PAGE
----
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May 10, 2016 01:34 PM

RodLaverBookJacketToby Smith gives a thumb’s up to Rod Laver’s life story

Some things I learned from reading the recently published Rod Laver: An Autobiography.

•His celebrated left forearm measured 13 inches in circumference.
•He started playing tennis on an anthill behind the family farm in Australia.
•He became tennis’s first millionaire in 1972.
•He married a woman ten years older than him.
•He once gave a tennis exhibition at Chino State Prison in California.
•He chewed his fingernails to the nub.
•He hunted kangaroos as a boy.
•He loved westerns movies and saw Butch Cassidy and the Sundance Kid 20 times.

I became aware of Rod Laver in 1960, by reading about him World Tennis magazine. Because tennis was not then seen nor heard on American television, I assumed that his last name was pronounced LAV-er.  

I saw him play in person at Forest Hills, in 1961. A quiet but talented amateur, he reached the men’s singles final. The following year he won his first Grand Slam, capturing all four majors. As a journalist covering Forest Hills in the early 1970s, I marveled at his shot-making.

By then Laver had won his second Grand Slam, which came in 1969, during the second year of Open tennis. No one has come close to duplicating that feat.  Those titles were accomplished with a Dunlop Maxply Fort, a wooden racket with a tiny head and the flexibility of a brick.

I watched him on television in 1975 when CBS-TV broadcast his Caesar’s Palace challenge match with Jimmy Connors. Connors, who was 14 years younger than Laver, then stood atop the tennis world. Even so, he needed four tough sets to defeats the man many call “Rocket.”   

When Laver’s autobiography appeared this spring, two books about him were already on Amazon.com. A third book, a self-published biography by an Australian friend had also been done.  Was a fourth Laver book necessary?  Absolutely.

Laver is not a forgotten figure among those who follow tennis. But because of his calm demeanor, his great humbleness, his domination of tennis in the 1960s, as both an amateur and then as a professional, there was clearly much more to tell. And he has done so in this fine remembrance.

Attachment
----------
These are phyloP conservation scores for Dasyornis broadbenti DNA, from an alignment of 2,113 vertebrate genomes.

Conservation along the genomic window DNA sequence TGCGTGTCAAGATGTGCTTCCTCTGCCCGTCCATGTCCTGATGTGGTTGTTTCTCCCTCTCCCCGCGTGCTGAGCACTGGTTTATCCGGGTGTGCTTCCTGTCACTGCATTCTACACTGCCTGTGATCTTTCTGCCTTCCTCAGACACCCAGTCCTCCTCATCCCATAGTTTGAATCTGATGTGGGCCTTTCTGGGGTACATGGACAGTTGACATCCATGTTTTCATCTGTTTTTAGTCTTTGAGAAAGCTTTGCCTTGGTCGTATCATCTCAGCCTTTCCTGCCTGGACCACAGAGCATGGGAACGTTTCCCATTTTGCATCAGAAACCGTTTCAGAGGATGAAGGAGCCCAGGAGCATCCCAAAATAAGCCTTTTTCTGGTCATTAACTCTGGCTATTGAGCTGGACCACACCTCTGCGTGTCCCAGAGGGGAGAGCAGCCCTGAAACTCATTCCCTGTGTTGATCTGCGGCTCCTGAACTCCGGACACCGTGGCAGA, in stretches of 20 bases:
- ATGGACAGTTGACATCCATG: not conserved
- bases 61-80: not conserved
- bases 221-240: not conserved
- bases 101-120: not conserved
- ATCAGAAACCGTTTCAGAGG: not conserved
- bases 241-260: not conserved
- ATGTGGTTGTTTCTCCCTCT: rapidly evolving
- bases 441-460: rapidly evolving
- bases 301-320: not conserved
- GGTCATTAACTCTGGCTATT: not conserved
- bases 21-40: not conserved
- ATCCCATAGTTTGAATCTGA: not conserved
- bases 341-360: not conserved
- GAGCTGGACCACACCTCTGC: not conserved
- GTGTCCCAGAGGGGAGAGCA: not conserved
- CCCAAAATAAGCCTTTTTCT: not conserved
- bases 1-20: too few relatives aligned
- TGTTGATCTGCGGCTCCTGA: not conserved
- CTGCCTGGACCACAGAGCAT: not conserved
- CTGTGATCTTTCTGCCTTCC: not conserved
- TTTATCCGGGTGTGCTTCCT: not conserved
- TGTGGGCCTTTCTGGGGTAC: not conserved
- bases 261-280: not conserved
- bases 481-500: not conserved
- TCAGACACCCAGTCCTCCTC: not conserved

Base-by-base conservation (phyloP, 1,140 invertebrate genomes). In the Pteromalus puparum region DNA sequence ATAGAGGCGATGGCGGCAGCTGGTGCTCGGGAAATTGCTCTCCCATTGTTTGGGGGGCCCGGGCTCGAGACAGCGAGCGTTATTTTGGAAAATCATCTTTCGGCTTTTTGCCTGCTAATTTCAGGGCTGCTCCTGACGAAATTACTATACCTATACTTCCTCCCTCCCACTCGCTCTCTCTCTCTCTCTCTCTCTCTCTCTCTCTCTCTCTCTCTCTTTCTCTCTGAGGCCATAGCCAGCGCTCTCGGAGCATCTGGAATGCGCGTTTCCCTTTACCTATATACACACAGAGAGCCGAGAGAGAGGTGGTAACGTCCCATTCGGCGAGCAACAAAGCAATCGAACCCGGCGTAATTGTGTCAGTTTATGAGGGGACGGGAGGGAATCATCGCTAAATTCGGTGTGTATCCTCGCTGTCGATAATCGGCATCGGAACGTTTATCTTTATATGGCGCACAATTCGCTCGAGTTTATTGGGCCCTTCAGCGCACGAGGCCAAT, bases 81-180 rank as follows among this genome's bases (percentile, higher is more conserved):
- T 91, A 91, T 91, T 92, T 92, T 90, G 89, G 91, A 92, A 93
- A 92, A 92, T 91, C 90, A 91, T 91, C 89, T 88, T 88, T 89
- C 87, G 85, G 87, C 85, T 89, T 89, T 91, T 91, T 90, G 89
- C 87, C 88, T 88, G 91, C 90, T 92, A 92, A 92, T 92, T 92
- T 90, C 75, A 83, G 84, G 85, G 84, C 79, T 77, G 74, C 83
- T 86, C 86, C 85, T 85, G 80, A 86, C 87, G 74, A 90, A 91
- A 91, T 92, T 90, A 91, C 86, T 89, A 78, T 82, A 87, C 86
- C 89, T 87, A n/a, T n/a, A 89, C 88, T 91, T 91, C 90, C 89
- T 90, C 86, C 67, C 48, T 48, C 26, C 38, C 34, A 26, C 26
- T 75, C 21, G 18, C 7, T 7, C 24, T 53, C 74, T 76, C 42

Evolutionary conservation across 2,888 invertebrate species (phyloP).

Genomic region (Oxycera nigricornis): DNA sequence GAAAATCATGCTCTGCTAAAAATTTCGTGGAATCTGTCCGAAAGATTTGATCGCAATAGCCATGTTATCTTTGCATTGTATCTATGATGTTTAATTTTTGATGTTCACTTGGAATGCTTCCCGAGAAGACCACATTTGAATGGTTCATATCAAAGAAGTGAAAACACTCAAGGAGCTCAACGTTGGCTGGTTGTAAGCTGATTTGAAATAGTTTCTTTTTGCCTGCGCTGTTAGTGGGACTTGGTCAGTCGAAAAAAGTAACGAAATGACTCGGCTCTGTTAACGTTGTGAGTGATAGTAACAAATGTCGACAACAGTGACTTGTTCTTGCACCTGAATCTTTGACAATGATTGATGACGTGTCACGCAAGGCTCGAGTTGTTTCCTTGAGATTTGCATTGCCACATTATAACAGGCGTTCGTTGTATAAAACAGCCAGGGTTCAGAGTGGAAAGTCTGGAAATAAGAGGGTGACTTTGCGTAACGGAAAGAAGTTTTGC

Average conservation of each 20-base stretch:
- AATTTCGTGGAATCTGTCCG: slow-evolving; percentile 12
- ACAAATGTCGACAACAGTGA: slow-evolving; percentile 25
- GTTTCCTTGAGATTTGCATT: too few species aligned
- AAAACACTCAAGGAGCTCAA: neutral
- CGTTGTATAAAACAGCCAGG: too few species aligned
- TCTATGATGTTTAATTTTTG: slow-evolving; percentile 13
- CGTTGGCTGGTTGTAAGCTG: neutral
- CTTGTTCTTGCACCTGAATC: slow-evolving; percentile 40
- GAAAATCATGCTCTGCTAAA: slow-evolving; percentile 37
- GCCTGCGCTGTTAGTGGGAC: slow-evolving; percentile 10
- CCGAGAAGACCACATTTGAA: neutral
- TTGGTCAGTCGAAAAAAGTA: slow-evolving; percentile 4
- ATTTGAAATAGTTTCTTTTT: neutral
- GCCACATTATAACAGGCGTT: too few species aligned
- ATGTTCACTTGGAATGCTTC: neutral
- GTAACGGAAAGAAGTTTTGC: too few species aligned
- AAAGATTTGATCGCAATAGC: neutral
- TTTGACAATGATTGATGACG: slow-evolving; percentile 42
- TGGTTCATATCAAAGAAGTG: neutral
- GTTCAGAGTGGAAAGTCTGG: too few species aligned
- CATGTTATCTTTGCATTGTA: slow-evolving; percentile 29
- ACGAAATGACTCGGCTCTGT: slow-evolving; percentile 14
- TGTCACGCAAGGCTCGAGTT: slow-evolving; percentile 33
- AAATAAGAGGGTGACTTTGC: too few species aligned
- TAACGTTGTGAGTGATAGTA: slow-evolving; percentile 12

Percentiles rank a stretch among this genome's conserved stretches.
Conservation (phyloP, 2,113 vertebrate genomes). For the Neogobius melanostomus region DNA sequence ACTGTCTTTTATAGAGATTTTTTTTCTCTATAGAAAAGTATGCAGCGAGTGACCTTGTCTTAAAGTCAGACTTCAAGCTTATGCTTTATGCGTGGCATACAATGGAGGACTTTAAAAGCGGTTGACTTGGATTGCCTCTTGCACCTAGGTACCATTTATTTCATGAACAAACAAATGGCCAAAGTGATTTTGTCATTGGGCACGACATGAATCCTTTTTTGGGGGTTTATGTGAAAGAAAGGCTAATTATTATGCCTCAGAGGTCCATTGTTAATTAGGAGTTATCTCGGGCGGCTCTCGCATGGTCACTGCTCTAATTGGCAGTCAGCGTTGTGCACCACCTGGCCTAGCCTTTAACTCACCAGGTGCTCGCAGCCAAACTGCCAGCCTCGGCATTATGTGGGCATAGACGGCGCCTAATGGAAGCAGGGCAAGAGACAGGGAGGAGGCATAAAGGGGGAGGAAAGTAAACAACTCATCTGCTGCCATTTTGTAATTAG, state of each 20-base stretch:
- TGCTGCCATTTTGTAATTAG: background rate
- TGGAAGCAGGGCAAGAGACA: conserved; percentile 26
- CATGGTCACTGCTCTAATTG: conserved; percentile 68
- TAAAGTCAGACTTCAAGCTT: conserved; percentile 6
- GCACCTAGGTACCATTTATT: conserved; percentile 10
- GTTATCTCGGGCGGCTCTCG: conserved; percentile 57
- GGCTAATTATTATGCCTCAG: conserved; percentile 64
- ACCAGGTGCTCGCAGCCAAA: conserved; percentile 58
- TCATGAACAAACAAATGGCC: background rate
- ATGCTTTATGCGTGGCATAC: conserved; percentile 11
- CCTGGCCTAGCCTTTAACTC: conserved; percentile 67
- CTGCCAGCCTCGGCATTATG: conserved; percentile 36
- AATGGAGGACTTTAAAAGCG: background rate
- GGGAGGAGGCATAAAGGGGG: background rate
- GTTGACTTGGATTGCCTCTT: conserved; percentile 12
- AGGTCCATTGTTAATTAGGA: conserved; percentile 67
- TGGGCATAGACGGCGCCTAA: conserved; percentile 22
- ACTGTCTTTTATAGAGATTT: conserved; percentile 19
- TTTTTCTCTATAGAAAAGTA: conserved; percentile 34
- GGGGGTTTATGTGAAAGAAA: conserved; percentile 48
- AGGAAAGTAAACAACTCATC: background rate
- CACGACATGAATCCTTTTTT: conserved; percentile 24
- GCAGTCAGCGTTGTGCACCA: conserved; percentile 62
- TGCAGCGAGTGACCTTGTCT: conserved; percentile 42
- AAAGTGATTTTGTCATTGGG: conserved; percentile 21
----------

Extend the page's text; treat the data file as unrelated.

RodLaverAt five-foot eight inches, and a buck 48 pounds, Laver was hardly a physical specimen, save for that Popeye-like left forearm. Nor was he Hollywood handsome. Freckle-faced, hook-nosed and bowlegged, he possessed enormous self-determination to be the very best.  Any youngster who wants to do well in tennis can learn from what Laver did to get where he did.

For example, that muscular left forearm that helped him crack winners from both sides, came from squeezing a squash ball over and over. He was a fiend for fitness, particularly double knee jumps.  Whenever he practiced, he played every shot just as hard as he could.  He raced after every ball in such sessions, even the no-chance kind, and did not let a ball bounce more than once.  He worked to develop three different kinds of serves, none of them a cannonball.

In the past decade, Connors, Pete Sampras and Andre Agassi have produced autobiographies.  The volumes by Connors and Sampras are mostly run-downs on sets played with so and so, during so and so event. Neither offered much insight into their personal lives. Agassi’s book was very good, helped in part by J.R. Moehringer, a Pulitzer Prize-winning writer.

Laver’s look back, published by Triumph Books, is also scattered with results of sets at lots of tournaments. There are, however, numerous vivid memories, and they lift the 388 pages. There are memories of the extraordinary army of Aussie players at mid-century and on  Of the gypsy years of pro tennis, starting in 1963, when he competed in bull rings and on ice rinks at such remote spots as La Paz and Khartoum and Utica, New York.  Of the volatile yet gifted Pancho Gonzales. Of the talented yet clownish Ilie Nastase. Of beers drank and grips replaced.

There is a good amount in Laver’s memoir about the American woman Laver wed, Mary Benson, a wise and pretty soul who already had three children. His time with Mary lasted 46 wonderful years until her death in November 2012, hastened by a number of health issues. Mary died in the couple’s Carlsbad, Calif., home. Rocket lay by her side as she took her last breath.   

Now 77, Laver has struggled with medical problems of his own. He endured a serious stroke in 1999, assisted to recovery by Mary. The jarring his body took on tennis courts  over a long spell led to two hip replacements, knee and elbow troubles and a fair amount of arthritis. That famous bulging left forearm is now normal in appearance. Like a lot of tough blokes from Down Under, complaining was never in Laver’s DNA.   

“I’ve had a fantastic life,” he writes.  
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